Brotherly love beats the odds: George's story

At age 18, George is the head of his family. Since 2004, when both of his parents died from HIV/AIDS, he and his four siblings have been living on their own Child headed household Mozambiquein Maputo, the capital of Mozambique. The responsibilities and challenges as head of a household are a heavy burden to place on any teenager; however, this situation is found with terrifying regularity across Mozambique. Almost half a million children have lost one or both parents to AIDS. More than 12 percent of the population between the ages of 15 and 49 is estimated to be living with HIV/AIDS, as are more than 90,000 children under age 15.

In keeping his three brothers and his sister together, George has made sure that they all get enough to eat and that they all attend school. That is a testament not only to his love for them and willingness to take on the difficult burden of responsibility, but also to his practical skills. Every month since his parents' deaths, George has managed to scrape together between M 700 and M 1000 (about USD $40) through his carpentry skills making kitchen and bathroom cupboards. These small earnings were enough for food, clothes and school fees, but nothing else. The boys were 'lucky' in the sense that their parents had left them a dilapidated house in which to live, so at least they did not have to pay rent, but the house was in a very poor state and without proper sanitation facilities. Supported by the SOS Social Centre Maputo, the entire family teamed up to assist in the renovation work of their home.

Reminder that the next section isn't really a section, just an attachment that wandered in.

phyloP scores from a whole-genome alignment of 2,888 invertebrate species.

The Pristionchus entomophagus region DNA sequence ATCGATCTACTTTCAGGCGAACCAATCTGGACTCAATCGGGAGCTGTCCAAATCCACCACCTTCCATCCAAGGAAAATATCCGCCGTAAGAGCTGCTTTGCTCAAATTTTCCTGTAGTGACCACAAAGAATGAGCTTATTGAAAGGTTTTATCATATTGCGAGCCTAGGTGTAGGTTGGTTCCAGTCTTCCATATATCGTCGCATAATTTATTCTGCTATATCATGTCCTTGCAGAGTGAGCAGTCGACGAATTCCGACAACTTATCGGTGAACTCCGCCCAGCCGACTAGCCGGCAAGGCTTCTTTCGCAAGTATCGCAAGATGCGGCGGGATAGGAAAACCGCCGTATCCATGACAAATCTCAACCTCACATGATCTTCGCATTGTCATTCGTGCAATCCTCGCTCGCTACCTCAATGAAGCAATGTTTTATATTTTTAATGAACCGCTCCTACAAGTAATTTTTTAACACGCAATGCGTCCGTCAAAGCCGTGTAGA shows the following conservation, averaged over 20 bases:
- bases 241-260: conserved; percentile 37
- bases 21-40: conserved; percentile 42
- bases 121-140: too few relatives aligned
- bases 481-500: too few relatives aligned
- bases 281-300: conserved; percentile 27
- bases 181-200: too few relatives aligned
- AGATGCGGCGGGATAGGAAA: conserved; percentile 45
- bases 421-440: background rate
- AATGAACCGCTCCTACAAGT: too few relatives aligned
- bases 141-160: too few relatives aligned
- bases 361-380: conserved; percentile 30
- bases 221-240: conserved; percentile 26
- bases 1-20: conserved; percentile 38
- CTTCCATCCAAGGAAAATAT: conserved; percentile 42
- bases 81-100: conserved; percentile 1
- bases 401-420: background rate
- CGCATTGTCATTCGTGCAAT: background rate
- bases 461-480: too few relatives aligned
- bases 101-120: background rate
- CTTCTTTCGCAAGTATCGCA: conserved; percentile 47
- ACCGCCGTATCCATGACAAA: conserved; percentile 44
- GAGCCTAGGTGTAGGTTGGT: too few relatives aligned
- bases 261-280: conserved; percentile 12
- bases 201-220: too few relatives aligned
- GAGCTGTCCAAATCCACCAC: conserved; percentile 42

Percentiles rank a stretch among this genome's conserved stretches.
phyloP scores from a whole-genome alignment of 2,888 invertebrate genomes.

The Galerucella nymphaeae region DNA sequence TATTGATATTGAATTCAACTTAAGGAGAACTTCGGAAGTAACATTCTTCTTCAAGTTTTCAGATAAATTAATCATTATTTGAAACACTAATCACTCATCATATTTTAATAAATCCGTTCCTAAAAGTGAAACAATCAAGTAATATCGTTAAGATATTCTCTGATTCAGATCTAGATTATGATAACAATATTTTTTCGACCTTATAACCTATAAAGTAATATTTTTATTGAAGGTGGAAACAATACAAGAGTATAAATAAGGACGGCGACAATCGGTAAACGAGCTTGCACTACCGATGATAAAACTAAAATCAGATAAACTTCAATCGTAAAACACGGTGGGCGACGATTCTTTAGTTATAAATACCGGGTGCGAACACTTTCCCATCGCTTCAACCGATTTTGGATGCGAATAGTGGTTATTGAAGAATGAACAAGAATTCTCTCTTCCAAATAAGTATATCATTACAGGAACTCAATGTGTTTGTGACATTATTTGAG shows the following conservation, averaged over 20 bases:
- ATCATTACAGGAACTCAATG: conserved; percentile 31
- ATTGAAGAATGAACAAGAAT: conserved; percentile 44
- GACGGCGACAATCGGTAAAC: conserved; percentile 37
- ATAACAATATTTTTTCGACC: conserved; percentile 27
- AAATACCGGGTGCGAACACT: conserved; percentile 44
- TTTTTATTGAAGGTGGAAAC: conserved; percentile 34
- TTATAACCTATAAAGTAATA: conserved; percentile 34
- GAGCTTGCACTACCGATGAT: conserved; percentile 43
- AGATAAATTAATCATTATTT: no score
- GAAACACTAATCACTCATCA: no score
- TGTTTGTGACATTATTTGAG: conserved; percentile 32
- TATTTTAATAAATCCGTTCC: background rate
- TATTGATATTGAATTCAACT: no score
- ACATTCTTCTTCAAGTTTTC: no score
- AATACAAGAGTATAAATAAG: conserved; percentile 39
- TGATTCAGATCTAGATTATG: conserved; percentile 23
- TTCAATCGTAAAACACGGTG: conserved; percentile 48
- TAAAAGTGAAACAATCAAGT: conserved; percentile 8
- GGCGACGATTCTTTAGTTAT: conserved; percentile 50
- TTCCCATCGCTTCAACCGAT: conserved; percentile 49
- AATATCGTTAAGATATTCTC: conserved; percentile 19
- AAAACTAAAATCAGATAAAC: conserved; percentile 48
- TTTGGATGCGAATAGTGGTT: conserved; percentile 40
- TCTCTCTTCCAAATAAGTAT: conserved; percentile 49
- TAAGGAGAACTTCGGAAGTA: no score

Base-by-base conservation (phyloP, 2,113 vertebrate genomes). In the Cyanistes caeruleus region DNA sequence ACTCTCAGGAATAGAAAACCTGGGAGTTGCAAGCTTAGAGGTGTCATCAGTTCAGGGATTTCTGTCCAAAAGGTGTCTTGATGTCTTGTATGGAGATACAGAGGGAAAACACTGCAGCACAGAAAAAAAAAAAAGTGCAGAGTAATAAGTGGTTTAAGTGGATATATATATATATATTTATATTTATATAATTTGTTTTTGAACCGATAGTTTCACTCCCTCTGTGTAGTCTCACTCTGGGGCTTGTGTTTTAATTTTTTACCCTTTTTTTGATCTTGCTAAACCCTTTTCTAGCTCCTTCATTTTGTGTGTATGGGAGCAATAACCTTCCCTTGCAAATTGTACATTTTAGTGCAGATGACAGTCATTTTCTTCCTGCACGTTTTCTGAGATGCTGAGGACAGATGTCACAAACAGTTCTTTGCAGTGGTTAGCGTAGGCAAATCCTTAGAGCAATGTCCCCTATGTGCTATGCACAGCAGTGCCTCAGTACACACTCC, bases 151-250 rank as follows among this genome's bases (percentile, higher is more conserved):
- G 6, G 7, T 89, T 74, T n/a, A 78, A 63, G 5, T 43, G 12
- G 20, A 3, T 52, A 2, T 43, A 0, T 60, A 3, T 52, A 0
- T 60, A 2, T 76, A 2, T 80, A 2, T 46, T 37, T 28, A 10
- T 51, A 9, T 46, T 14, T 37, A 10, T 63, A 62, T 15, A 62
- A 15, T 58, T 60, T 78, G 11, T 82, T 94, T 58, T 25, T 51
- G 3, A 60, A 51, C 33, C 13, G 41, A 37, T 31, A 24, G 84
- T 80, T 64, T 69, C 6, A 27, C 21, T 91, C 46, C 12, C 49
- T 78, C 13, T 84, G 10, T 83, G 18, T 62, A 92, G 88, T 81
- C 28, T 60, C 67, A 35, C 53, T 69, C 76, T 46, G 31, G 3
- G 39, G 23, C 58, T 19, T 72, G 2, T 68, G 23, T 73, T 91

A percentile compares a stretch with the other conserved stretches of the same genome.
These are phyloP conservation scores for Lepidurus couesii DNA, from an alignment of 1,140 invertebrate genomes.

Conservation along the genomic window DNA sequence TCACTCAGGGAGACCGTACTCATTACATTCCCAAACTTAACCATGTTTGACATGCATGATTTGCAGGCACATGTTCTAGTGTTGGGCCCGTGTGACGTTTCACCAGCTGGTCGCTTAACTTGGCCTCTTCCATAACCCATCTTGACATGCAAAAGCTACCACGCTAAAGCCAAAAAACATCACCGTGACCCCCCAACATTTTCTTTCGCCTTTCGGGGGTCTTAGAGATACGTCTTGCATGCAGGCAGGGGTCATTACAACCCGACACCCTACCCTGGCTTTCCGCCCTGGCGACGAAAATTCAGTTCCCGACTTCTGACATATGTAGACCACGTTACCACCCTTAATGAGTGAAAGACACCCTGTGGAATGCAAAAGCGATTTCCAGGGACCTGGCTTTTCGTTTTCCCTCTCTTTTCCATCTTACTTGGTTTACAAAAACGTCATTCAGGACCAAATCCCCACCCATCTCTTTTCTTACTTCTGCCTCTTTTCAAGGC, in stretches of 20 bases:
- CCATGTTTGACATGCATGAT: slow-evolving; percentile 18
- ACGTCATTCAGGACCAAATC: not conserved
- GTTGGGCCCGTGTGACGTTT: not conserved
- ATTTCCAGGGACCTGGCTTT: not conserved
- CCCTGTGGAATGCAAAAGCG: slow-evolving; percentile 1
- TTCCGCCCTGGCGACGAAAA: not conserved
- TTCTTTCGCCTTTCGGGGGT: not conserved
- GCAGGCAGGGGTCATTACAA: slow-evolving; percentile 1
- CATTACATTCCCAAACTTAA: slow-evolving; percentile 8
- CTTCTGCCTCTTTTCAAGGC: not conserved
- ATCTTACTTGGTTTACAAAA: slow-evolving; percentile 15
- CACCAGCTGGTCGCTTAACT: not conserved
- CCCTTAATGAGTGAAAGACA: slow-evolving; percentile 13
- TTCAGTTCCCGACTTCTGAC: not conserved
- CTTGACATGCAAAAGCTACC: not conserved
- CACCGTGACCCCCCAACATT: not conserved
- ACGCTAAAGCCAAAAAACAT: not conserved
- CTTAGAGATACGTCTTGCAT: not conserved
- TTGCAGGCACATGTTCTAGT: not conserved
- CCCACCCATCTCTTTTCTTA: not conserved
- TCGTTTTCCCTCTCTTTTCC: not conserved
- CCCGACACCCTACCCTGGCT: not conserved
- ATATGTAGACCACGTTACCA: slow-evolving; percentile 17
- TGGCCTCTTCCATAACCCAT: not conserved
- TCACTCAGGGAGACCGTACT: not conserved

George puts a lot of pressure on his siblings to make sure they go to school. He explains: "I don't want them to continue living in the same misery that started after the death of our parents, and I believe that education is of great importance for our future success." During renovation work on the house, for example, George insisted that none of the brothers miss a day in school. At the same time, he asked that at least one of them be available to see how things were going with their new house and to assist where possible. The brothers pulled together in their typical fashion and, as George had predicted, not one of the boys missed a day of school and one of the brothers was always available to help in building their new home. Now all of them are very proud of their newly renovated house – especially the bathroom!

Besides supporting the children in the renovation of their home, the SOS Social Centre Maputo will also help them with scholarships. The boys have been invited to attend workshops to make sure they are aware of their legal rights as orphans, children's rights in general and the risks and causes of HIV/AIDS. In order to supplement the family income, the SOS Social Centre has supported and advised George and the boys in setting up their own small tuck shop. "We hope that we will be able to carry on and maintain our business until we all successfully finish school and start leading an independent life," says George.

From struggling on alone, the five siblings can now start to look forward to improvements in their lives as a result of their strong teamwork and determination – and the partnership with SOS Social Centre Maputo. George still maintains his position as team leader, but with added emotional and practical support from the SOS Social Centre’s field worker, he no longer bears the burden of his responsibility quite so heavily.

By donating to SOS Children you can help us care for children orphaned and made vulnerable by AIDS.

You can help us continue to make sure they grow up in a caring family, have equal access to education and other essential services, and are protected against stigma and discrimination.